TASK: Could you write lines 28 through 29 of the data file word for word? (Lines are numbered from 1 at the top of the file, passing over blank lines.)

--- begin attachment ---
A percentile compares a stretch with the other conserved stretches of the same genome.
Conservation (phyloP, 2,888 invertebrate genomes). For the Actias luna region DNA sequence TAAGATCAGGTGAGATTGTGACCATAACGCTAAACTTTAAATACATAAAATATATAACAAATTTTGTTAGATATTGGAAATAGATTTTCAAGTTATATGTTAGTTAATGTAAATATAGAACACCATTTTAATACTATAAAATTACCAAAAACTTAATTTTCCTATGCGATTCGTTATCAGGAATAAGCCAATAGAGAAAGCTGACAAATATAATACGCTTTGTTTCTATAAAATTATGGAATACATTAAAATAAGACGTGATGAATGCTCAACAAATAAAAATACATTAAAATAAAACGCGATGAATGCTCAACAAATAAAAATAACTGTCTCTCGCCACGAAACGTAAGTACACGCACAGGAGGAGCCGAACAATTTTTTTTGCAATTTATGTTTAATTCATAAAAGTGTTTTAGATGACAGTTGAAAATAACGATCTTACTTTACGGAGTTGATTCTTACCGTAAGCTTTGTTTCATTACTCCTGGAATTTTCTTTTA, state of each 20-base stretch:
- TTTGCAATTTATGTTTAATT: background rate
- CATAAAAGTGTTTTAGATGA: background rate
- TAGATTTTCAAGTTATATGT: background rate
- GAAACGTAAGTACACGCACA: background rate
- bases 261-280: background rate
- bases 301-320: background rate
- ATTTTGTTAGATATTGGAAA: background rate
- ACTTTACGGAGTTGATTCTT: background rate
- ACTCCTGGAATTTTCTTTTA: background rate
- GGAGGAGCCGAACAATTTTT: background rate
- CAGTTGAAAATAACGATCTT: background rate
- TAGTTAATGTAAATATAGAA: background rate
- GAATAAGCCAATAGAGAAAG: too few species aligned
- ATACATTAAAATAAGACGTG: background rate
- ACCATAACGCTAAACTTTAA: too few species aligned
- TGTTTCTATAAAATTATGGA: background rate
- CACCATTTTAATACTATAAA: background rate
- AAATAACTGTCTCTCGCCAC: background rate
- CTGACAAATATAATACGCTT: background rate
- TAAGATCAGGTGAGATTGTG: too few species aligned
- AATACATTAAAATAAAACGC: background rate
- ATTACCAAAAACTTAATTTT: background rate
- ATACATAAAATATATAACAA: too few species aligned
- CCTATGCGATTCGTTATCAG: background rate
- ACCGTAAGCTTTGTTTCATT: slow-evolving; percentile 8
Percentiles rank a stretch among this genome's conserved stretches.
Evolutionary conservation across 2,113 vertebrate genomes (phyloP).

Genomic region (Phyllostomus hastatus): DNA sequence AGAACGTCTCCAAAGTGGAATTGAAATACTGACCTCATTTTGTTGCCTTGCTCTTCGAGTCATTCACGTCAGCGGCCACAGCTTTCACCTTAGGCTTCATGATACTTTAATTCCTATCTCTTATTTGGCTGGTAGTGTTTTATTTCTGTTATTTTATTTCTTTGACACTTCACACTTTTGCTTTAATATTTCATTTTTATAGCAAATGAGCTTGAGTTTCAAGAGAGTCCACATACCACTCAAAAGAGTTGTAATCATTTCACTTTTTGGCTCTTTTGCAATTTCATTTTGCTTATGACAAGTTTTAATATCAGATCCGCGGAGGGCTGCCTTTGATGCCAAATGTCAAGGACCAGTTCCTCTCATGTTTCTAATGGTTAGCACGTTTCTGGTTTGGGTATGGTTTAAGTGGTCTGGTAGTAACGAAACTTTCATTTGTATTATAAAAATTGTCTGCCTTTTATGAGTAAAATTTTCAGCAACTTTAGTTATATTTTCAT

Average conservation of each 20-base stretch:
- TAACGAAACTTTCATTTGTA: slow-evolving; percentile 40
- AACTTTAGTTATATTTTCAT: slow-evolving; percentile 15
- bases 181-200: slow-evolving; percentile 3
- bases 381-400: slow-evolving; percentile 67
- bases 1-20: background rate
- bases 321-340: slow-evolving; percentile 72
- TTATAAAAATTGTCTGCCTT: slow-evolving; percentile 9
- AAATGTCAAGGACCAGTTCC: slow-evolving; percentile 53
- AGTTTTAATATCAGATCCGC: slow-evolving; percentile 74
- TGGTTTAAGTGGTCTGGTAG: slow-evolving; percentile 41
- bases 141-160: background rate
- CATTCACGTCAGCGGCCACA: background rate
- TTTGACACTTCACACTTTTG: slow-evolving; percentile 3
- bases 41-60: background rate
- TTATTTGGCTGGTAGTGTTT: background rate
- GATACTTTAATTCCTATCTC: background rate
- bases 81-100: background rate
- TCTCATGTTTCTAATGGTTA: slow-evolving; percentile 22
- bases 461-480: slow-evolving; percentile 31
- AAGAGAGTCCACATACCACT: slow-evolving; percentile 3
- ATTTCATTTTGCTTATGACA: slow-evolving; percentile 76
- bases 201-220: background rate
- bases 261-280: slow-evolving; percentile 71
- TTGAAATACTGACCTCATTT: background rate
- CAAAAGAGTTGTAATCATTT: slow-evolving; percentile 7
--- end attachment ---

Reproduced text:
Percentiles rank a stretch among this genome's conserved stretches.
Evolutionary conservation across 2,113 vertebrate genomes (phyloP).